Flora and Fauna
by Wendy Elliman
Israel's plant and animal life is rich and
diversified, in part due to the country's
geographical location at the junction of three
continents. Some 2,600 types of plants have
been identified, ranging from alpine species
on the northern mountain slopes to Saharan
species in the Arava in the south. Israel
is the northernmost limit for the presence
of plants such as the papyrus reed and the
southernmost limit for others like the bright
red coral peony.
Natural woodlands, consisting mostly of calliprinos
oaks, cover parts of Galilee, Mount Carmel
and other hilly areas. In spring, the rockrose
and thorny broom predominate with a color
scheme of pink, white and yellow. Honeysuckle
creeps over the bushes, and large plane trees
provide shade along the freshwater streams
of Galilee.In the Negev highlands, massive
Atlantic pistachios strike a dramatic note
along the dry valleys, and date palms grow
wherever there is sufficient underground water.
Many cultivated flowers such as the iris,
madonna lily, tulip and hyacinth have relatives
among the wild flowers of Israel. Soon after
the first rains in October-November, the country
is covered by a green carpet which lasts until
the return of the summer dry season. Pink
and white cyclamen and red, white and purple
anemones bloom from December to March, with
the blue lupin and yellow corn marigold flowering
a little later. Many native plants such as
the crocus and squill are geophytes, which
store nourishment in bulbs or tubers and bloom
at the end of the summer. Hovering over the
fields are some 135 varieties of butterflies
of brilliant hues and patterns.
Over 500 different species of birds can be
seen in Israel. Some, like the common bulbul,
are resident in the country; others such as
coots and starlings spend the winter feasting
on food provided by Israel's fishponds and
Millions of birds migrate twice
yearly along the length of the country, providing
magnificent opportunities for birdwatching.
Honey buzzards, pelicans and other large and
small migrants fill the skies in March and
October. Several raptor species, among them
eagles, falcons and hawks, and tiny songbirds
such as sylvia warblers and goldcrests nest
Delicate mountain gazelles roam over the hills; foxes,
jungle cats and other mammals live in wooded areas; Nubian ibex with
majestic horns leap over desert crags; and chameleons, snakes and agama
lizards are among the 100 reptile species native to the country.
A Stunning Variety
Packed into Israels small area are
snow-covered mountains, parched deserts, fertile fields, lush
woodlands and long stretches of sand dunes. No less than four
different geographical zones are included in the State of
Israel, and the countrys climate ranges from semi-arid to
temperate to subtropical.
All of this makes Israel home to a stunning
variety of plants and animals. Some 47,000 living species have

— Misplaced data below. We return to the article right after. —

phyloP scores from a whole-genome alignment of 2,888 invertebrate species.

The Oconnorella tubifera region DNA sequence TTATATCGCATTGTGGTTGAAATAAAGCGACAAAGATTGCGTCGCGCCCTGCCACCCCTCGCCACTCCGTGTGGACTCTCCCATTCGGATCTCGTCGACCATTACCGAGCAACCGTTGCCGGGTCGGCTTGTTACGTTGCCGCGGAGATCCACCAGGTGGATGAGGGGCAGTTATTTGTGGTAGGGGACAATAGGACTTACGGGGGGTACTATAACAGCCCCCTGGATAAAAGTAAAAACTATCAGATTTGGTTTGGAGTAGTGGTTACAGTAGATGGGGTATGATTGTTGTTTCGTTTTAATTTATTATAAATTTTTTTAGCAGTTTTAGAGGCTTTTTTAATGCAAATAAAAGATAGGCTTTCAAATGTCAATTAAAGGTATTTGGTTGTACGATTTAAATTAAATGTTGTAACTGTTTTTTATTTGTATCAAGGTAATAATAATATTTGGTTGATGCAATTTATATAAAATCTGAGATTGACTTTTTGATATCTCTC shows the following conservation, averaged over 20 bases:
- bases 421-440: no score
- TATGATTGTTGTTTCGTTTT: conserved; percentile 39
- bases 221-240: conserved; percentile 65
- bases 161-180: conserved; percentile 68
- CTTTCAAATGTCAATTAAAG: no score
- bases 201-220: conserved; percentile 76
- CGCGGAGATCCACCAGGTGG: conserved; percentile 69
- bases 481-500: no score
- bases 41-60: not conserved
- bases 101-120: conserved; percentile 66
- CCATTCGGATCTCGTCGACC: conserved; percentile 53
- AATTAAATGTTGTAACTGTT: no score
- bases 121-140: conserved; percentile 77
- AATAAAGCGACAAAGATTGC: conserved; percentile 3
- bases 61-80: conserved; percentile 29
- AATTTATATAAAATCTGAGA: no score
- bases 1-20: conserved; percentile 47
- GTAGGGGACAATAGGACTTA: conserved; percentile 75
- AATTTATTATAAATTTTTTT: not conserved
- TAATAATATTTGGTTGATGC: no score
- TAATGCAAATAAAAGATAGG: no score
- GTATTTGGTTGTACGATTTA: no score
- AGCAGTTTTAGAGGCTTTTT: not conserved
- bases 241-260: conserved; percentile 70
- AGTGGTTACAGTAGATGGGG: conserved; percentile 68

been identified in Israel, with another 4,000 assumed to exist.
There are 116 species of mammals native to Israel, 511 kinds of
birds, 97 types of reptiles and seven types of amphibians. Some
2,780 types of plants grow countrywide, from Alpine flowers on
northern mountain slopes to bright red coral peonies and desert
papyrus reeds in the south.
"A land of wheat and barley and vines and
fig-trees and pomegranates, a land of olive oil and honey."
Much has since been added to this Biblical
description of what grows in Israel. Bananas, oranges and other
citrus fruits dominate the coastal plain. Deciduous fruit trees grow
all over the country, but particularly well in the cool hills. Dates,
bananas, avocado, guava and mango flourish in the hot Jordan valley.
The basic grains rub shoulders with vegetables and tobacco, cotton,
groundnuts and sugar beets.
Israels landscape of flowers and plants changes
abruptly with its different geographical regions. Natural woodlands
of calliprinos oaks cover the upper Galilee, Mount Carmel and other
hilly regions. In spring, rockrose and thorny broom turn the
hillsides pink, white and yellow. There are hyacinth, crocus and
narcissus in the mountains as early as December, followed by
anemones, tulips, cyclamen, iris and daisies. Honeysuckle creeps over
the bushes, and large plane trees provide shade along the freshwater
streams of Galilee.
The countrys woodlands and forests were ravaged
during centuries of warfare and neglect, but much has been done to
reforest the countryside. Today, there are over 200 million trees in
Israel – forests of pine, tamarisk, carob and eucalyptus.
Wildflowers and medicinal plants grow in profusion. Fruit trees bloom
from January to April. In the south, acacia trees and the prickly
sabra cactus suck moisture from the desert. In the Negev highlands,
massive Atlantic pistachios strike a dramatic note among the dry
riverbeds, and date palms grow wherever there is sufficient
Many of the countrys cultivated flowers –
among them, the iris, madonna lily, tulip and hyacinth – have
relatives among wild flowers. Soon after the first winter rains fall
in October/November, a green carpet grows, covering the country until
the next dry season. Pink and white cyclamen and red, white and
purple anemones bloom from December to March, followed by the blue
lupin and yellow corn marigold. Many native plants, such as the
crocus and squill, are geophytes, storing nourishment in their bulbs